Quebec

Quebec
Motto(s): 
Je me souviens  (French)
("I remember")
Coordinates: 52°N 72°W / 52°N 72°W / 52; -72[1]Coordinates: 52°N 72°W / 52°N 72°W / 52; -72[1]
CountryCanada
ConfederationJuly 1, 1867 (1st, with New Brunswick, Nova Scotia, Ontario)
CapitalQuebec City
Largest cityMontreal
Largest metroGreater Montreal
Government
 • TypeParliamentary constitutional monarchy
 • Lieutenant GovernorJ. Michel Doyon
 • PremierFrançois Legault
LegislatureNational Assembly of Quebec
Federal representationParliament of Canada
House seats78 of 338 (23.1%)
Senate seats24 of 105 (22.9%)
Area
 • Total1,542,056 km2 (595,391 sq mi)
 • Land1,365,128 km2 (527,079 sq mi)
 • Water176,928 km2 (68,312 sq mi)  11.5%
 • Rank2nd
 15.4% of Canada
Population
 (2021)
 • Total8,501,833 [2]
 • Estimate 
(Q2 2022)
8,653,184 [3]
 • Rank2nd
 • Density6.23/km2 (16.1/sq mi)
Demonym(s)in English: Quebecer, Quebecker, Québécois
in French: Québécois (m),[4] Québécoise (f)[4]
Official languagesFrench[5]
GDP
 • Rank2nd
 • Total (2015)C$380.972 billion[6]
 • Per capitaC$46,126 (10th)
HDI
 • HDI (2019)0.916[7]Very high (9th)
Time zoneUTC−05:00 (Eastern Time Zone for most of the province[8])
 • Summer (DST)UTC−04:00
Rankings include all provinces and territories

Quebec (/k(w)ɪˈbɛk/ k(w)ih-BEK;[a] French: Québec [kebɛk] (listen))[11] is one of the thirteen provinces and territories of Canada. It is the largest province by area and the second-largest by population. Much of the population lives in urban areas along the St. Lawrence River, between the most populous city, Montreal, and the provincial capital, Quebec City. Quebec is the home of the Québécois nation. Located in Central Canada, the province shares land borders with Ontario to the west, Newfoundland and Labrador to the northeast, New Brunswick to the southeast, and a coastal border with Nunavut; in the south it borders Maine, New Hampshire, Vermont, and New York in the United States.

Between 1534 and 1763, Quebec was called Canada and was the most developed colony in New France. Following the Seven Years' War, Quebec became a British colony: first as the Province of Quebec (1763–1791), then Lower Canada (1791–1841), and lastly Canada East (1841–1867), as a result of the Lower Canada Rebellion. It was confederated with Ontario, Nova Scotia, and New Brunswick in 1867, beginning the Dominion of Canada. Until the early 1960s, the Catholic Church played a large role in the social and cultural institutions in Quebec. However, the Quiet Revolution of the 1960s to 1980s increased the role of the Government of Quebec in l'État québécois (state of Quebec).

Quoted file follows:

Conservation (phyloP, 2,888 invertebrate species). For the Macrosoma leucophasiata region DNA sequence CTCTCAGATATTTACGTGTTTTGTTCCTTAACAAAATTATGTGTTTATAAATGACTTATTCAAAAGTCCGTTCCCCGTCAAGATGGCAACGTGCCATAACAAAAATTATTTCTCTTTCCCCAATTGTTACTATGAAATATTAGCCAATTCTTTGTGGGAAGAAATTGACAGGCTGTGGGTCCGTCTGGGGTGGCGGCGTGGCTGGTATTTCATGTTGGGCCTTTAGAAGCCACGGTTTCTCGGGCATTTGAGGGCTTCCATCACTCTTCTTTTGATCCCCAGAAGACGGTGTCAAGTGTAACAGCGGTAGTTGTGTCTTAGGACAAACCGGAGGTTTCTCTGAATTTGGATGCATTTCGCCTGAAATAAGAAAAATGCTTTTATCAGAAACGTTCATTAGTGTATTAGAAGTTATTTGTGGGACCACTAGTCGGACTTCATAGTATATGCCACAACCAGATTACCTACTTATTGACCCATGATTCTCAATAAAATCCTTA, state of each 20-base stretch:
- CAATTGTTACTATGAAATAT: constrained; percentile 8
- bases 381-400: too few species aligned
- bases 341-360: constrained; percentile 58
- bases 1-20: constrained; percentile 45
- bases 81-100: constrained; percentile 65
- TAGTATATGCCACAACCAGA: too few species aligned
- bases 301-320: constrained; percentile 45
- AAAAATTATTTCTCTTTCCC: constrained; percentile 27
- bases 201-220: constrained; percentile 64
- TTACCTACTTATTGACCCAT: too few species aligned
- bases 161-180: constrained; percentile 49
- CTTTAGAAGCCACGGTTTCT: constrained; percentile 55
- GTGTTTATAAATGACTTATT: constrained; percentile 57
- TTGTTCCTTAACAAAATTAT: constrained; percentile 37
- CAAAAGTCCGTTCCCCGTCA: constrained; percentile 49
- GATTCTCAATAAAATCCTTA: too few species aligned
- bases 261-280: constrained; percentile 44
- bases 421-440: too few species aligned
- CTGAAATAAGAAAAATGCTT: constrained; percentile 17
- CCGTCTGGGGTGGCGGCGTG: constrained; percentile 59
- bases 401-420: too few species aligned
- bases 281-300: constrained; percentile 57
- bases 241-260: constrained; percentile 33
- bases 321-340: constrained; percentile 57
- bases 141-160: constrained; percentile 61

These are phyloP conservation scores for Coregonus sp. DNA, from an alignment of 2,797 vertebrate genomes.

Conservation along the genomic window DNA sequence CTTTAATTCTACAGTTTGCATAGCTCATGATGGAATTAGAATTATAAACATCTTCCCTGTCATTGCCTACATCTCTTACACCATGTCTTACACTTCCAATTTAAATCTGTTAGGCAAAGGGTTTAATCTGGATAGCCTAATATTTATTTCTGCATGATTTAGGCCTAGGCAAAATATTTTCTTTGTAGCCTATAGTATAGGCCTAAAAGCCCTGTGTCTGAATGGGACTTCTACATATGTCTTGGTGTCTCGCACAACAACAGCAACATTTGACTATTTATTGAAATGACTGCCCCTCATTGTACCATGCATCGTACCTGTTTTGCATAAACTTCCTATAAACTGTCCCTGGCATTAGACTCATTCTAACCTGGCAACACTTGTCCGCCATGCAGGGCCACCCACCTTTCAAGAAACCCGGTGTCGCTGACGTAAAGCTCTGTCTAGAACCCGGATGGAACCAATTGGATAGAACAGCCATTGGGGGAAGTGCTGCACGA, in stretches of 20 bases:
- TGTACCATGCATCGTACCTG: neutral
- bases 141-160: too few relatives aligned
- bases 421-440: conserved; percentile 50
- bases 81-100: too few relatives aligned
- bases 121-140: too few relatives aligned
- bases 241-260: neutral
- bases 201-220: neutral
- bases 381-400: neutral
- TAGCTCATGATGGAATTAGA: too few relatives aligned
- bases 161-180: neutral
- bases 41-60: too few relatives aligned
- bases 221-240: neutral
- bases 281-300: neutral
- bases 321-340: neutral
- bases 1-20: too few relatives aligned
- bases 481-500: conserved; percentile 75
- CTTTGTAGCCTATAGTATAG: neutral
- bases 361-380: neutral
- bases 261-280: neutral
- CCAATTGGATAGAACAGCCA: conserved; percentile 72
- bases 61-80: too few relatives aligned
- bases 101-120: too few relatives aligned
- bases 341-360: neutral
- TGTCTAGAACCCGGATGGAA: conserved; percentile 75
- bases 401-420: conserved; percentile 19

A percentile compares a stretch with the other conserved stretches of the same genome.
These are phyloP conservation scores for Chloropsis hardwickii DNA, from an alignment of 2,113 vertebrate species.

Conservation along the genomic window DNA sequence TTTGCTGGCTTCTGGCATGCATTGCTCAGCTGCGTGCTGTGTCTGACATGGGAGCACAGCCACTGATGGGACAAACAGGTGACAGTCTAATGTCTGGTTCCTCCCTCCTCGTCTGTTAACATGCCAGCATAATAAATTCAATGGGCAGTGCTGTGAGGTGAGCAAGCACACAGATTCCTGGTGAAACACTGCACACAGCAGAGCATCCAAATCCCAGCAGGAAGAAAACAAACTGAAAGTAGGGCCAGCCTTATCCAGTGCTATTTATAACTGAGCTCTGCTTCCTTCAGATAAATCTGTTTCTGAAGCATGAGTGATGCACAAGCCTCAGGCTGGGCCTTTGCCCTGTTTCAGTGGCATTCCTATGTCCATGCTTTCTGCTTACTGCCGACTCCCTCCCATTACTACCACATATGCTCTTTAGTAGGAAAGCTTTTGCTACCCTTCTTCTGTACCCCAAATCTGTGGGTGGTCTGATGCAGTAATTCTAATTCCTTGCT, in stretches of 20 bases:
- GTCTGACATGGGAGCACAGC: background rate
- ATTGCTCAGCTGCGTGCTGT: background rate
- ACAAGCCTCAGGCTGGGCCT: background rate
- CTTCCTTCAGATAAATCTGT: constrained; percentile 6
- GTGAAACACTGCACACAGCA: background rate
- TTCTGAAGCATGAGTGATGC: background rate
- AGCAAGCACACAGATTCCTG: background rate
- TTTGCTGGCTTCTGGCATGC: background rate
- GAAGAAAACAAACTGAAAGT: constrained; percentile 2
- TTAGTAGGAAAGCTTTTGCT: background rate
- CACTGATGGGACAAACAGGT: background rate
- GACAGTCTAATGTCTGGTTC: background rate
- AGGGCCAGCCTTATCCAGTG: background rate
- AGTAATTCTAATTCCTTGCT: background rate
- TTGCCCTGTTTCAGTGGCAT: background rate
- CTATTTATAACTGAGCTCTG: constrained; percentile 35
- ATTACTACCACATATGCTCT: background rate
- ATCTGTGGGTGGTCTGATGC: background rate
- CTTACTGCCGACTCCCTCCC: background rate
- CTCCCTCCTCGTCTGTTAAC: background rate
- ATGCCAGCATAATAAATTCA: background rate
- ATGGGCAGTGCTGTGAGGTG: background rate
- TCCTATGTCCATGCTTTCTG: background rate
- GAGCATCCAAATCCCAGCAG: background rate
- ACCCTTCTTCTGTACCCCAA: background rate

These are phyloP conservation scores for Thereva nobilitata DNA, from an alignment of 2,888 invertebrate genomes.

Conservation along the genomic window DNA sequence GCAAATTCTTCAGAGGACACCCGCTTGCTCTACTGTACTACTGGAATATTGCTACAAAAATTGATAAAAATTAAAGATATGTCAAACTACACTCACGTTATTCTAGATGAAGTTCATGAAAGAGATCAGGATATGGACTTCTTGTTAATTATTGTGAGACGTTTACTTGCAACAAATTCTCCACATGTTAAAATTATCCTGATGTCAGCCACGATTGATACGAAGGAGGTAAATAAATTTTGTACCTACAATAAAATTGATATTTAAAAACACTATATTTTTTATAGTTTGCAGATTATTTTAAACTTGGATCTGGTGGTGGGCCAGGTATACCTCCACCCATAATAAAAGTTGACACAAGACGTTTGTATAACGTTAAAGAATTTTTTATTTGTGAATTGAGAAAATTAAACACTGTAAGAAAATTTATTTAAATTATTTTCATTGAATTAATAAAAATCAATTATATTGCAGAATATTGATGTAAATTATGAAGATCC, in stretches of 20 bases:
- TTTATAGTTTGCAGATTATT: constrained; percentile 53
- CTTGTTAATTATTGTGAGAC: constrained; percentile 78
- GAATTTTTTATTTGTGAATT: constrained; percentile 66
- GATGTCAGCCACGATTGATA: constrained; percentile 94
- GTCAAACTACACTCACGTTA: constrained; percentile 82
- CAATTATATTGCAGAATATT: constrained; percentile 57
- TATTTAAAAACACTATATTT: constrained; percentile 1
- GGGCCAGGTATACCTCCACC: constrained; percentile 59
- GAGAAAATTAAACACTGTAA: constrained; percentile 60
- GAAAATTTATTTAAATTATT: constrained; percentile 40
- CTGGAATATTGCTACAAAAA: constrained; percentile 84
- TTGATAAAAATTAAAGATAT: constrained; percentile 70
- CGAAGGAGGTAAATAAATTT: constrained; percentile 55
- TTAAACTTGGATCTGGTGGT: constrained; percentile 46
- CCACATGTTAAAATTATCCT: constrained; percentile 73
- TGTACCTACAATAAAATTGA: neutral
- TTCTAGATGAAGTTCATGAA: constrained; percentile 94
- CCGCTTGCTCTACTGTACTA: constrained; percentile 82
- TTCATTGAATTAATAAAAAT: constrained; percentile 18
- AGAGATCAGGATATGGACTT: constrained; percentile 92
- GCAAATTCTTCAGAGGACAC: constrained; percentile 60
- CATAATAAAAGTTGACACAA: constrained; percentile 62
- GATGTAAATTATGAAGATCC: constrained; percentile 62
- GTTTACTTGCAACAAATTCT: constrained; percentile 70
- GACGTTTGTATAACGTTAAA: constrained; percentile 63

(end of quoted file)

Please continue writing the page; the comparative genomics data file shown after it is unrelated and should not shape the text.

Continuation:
The Government of Quebec functions within the context of a Westminster system and is both a liberal democracy and a constitutional monarchy. The Premier of Quebec, presently François Legault, acts as head of government. Québécois political culture mostly differs on a nationalist-vs-federalist continuum, rather than a left-vs-right continuum. Independence debates have played a large role in politics. Quebec society's cohesion and specificity is based on three of its unique statutory documents: the Quebec Charter of Human Rights and Freedoms, the Charter of the French Language, and the Civil Code of Quebec. Furthermore, unlike elsewhere in Canada, law in Quebec is mixed: private law is exercised under a civil-law system, while public law is exercised under a common-law system.

Quebec's official language is French; Québécois French is the regional variety. The economy of Quebec is mainly supported by its large service sector and varied industrial sector. For exports, it leans on the key industries of aeronautics, hydroelectricity, mining, pharmaceuticals, aluminum, wood and paper. Quebec is well known for producing maple syrup, for its comedy, and for making hockey one of the most popular sports in Canada. It is also renowned for its culture; the province produces literature, music, films, TV shows, festivals, folklore, and more.

  1. ^ "Quebec". Geographical Names Data Base. Natural Resources Canada.
  2. ^ "Population and dwelling counts: Canada, provinces and territories". Statistics Canada. February 9, 2022. Retrieved February 9, 2022.{{cite web}}: CS1 maint: url-status (link)
  3. ^ "Population estimates, quarterly". Statistics Canada. March 17, 2022. Retrieved July 1, 2022.
  4. ^ a b Fee, Margery; McAlpine, Janice (2001). Oxford Guide to Canadian English Usage. Oxford University Press. p. 335. ISBN 0-19-541619-8.
  5. ^ "Status of the French language". Government of Quebec. Archived from the original on May 14, 2011. Retrieved November 10, 2010.
  6. ^ "Gross domestic product, expenditure-based, by province and territory (2015)". Statistics Canada. November 9, 2016. Archived from the original on September 19, 2012.
  7. ^ "Sub-national HDI - Subnational HDI - Global Data Lab".
  8. ^ See Time in Canada
  9. ^ Barber, Katherine, ed. (2004). "Quebec". The Canadian Oxford Dictionary. Oxford University Press. ISBN 9780195418163.
  10. ^ Jones, Daniel (2011). Roach, Peter; Setter, Jane; Esling, John (eds.). "Quebec". Cambridge English Pronouncing Dictionary (18th ed.). Cambridge University Press. ISBN 978-0-521-15255-6.
  11. ^ According to the Canadian government, Québec (with the acute accent) is the official name in Canadian French and Quebec (without the accent) is the province's official name in Canadian English "Geographical Names of pan-Canadian significance". Natural Resources Canada. Archived from the original on September 18, 2015.


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